With a good old-fashioned ghost story harkening back to the golden era of haunted house thrillers, “The Woman in Black” sets itself apart from today’s new wave of “Paranormal Activity”-style shockers. Yet, in the end, itlacks the spark for any of thejolts that would make you leap from your seat.
Arthur Kipps (DanielRadcliffe), a recently widowed lawyer, is summoned from London to settle the household affairs of a recently deceased woman in a remote costal town. The town’s citizens offer him a cold reception, seeming oddly fixated on protectingtheir children from theotherwise harmless-looking visitor.
After making his way to his client’s house, which can only be reached by a causeway that floods with the tides, thingsget spooky quick. Anapparition of a woman draped in black stalks Arthurthroughout the night,accompanied by mysterious childlike screams.
Returning to the town,Arthur discovers theentire town lives in fear of thewoman in black, who, with every appearance, driveschildren to kill themselves in increasingly chilling ways. It’s now up to Arthur to get tothe bottom of the ghost’smotives and find a way to end her reign of terrorbefore she takes the life of hisyoung son.
The first hurdle “TheWoman in Black” has to jump is having its audience seeRadcliffe as a grief-strickenlawyer and not in his iconic Harry Potter role.Resoundingly, it succeeds, with Radcliffe showing that he carries range outside of the multi-billion dollarfranchise. Never once will you wonder why he isn’t pulling out his wand at the variety ofghostly specters heencounters. He plays scared without ever reducing himself to wimpy, giving the audience a firm anchor to grasp.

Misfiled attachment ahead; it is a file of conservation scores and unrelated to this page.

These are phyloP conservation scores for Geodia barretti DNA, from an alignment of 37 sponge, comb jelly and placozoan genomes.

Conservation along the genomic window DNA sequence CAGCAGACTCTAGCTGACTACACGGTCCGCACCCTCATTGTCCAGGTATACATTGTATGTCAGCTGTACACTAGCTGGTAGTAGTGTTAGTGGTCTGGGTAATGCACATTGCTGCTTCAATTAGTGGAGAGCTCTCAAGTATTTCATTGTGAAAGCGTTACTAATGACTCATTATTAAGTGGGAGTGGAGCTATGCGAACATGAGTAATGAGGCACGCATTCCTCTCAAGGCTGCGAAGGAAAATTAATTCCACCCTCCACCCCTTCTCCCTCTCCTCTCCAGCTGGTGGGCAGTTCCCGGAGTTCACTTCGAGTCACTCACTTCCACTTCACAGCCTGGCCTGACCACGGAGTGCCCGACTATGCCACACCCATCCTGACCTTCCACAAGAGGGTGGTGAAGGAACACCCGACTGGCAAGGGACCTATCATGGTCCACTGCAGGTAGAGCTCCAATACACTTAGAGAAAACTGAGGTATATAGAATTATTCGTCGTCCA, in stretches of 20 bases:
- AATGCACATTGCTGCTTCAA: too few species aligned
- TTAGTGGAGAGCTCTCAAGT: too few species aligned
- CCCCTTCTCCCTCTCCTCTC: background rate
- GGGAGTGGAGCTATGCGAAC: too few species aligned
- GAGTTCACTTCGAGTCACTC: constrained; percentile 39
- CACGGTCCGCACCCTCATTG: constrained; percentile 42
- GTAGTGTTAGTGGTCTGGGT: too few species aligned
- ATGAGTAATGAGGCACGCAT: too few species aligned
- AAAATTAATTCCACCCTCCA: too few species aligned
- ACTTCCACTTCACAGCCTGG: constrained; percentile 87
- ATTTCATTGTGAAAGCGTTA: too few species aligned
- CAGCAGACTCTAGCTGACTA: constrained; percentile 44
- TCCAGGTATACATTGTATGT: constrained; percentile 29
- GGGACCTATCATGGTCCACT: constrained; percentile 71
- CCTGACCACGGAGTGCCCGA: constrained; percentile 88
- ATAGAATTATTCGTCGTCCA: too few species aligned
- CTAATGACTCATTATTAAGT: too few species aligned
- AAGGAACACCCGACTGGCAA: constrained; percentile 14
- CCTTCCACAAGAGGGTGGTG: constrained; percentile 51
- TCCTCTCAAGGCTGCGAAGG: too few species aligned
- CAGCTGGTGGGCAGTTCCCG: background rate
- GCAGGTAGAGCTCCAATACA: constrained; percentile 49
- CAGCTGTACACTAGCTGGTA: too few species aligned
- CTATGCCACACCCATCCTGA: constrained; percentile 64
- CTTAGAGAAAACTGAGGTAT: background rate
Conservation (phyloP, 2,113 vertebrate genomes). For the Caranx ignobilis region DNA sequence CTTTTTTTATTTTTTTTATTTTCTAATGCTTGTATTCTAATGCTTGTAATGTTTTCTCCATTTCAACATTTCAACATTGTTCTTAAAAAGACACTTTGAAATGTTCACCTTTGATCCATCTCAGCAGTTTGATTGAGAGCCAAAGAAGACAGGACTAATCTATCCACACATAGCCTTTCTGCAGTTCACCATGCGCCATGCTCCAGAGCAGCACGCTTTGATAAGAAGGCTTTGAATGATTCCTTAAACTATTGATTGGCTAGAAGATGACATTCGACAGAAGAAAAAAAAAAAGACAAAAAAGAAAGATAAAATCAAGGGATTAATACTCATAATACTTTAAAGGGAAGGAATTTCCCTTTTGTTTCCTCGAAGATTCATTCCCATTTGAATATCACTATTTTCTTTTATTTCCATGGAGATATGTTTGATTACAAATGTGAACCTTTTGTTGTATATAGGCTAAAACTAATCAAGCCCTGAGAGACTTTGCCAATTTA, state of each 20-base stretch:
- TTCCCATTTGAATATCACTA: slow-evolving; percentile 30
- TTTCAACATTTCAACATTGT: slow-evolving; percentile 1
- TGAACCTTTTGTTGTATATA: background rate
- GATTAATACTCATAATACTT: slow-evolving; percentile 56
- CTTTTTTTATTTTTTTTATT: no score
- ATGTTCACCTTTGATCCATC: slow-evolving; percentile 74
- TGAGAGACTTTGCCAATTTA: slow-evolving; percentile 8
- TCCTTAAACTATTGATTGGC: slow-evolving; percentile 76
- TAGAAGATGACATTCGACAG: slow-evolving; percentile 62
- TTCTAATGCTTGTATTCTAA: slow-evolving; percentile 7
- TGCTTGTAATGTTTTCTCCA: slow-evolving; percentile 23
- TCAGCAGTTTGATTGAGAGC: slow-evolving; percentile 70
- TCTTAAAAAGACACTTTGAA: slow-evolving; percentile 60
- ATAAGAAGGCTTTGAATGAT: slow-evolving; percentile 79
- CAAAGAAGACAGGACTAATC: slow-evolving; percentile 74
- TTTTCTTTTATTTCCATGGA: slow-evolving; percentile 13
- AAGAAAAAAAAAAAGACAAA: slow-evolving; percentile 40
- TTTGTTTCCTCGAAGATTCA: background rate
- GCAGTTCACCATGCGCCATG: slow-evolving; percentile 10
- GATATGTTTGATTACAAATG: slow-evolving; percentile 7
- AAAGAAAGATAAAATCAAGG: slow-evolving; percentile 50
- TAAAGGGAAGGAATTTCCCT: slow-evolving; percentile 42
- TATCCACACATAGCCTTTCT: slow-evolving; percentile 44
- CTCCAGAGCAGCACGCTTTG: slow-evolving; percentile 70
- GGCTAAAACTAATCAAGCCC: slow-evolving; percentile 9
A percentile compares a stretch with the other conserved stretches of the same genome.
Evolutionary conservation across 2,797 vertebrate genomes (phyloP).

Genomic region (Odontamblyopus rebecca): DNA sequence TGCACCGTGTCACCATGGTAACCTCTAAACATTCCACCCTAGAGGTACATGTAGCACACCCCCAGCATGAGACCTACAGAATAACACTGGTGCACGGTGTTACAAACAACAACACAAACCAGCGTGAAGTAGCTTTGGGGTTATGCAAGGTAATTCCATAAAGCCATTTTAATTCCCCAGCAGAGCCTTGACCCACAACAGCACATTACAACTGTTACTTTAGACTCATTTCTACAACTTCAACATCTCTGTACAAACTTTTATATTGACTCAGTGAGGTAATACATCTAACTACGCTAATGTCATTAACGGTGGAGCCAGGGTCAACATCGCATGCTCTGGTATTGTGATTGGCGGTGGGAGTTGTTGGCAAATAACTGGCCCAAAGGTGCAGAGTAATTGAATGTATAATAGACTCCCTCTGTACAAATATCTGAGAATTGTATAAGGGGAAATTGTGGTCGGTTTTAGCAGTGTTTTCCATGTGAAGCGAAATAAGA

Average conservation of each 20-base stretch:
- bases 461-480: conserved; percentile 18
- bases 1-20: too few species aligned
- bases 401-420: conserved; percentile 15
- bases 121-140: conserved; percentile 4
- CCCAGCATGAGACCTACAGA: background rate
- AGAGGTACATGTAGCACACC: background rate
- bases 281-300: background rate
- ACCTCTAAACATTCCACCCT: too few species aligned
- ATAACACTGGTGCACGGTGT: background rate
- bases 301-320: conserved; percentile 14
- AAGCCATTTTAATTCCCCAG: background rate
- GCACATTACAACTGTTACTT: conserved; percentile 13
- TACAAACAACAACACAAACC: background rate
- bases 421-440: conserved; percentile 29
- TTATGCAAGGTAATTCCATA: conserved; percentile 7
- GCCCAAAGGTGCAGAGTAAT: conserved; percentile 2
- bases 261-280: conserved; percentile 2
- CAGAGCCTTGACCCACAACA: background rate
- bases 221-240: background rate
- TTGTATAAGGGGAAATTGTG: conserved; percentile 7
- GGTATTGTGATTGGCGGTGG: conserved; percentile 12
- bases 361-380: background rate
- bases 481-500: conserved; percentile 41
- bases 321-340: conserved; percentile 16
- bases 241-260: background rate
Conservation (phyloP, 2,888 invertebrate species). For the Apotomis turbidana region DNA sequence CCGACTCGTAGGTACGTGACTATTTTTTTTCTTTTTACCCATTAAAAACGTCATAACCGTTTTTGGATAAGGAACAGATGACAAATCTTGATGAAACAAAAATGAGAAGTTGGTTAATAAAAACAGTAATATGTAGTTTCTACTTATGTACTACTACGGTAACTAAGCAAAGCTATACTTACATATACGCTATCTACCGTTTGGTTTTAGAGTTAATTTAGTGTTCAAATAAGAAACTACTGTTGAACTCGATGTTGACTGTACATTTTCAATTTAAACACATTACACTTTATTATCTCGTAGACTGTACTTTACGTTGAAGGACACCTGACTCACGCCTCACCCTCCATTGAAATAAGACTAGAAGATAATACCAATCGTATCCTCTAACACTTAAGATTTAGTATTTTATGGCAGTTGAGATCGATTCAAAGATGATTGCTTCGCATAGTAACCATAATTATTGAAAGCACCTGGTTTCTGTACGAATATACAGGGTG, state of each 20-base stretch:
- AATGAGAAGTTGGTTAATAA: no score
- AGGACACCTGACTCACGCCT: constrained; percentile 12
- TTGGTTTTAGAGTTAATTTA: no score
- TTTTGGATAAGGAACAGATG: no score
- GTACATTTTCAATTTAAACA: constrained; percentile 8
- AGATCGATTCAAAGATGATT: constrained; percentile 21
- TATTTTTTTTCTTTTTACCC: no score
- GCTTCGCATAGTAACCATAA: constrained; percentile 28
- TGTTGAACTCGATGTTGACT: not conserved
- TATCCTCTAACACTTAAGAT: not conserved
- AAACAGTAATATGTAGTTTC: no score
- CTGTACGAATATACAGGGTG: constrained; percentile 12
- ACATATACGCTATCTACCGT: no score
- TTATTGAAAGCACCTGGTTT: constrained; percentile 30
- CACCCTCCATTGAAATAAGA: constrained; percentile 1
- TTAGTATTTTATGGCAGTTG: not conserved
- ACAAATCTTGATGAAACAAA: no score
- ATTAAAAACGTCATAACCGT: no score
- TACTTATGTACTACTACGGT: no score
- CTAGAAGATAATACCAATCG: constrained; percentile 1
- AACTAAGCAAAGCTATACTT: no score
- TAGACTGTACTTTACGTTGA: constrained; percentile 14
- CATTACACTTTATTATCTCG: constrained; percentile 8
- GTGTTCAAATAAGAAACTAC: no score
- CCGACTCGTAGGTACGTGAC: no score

After a spine-tinglingopening scene, the film is a bit of a slow burn,building tension for about the first 30 minutes before the real scares come into play. But when the scares do come,they end up a bit bland.
Quick jolts of terror caused by slamming doors or theregular sight of thewoman in black behind theshoulder of a characterbecome dull after a while. You can see every scare from miles away and they can make the buildup to the final 20 minutes tedious at times.
These final 20 minutes are masterfully paced, offering their fair share of thrills and a satisfying, if macabre, ending.
The film succeeds increating a moodyatmosphere, using the misty seaside town backdrop to its fullest. The haunted house at the center of the story is adelightful homage to every haunted house you’ve ever seen on late night TV or atDisney World, while stilllooking properly foreboding.
“The Woman in Black” was an honest attempt atrevisiting a now nearlyunrecognizable genre, but it just doesn’t gather enough steam to be anything above adequate. If anything, it’s proof that Radcliffe iscapable of a post-“Potter”career. Hopefully, he’ll choose something with a littlemore flair next time.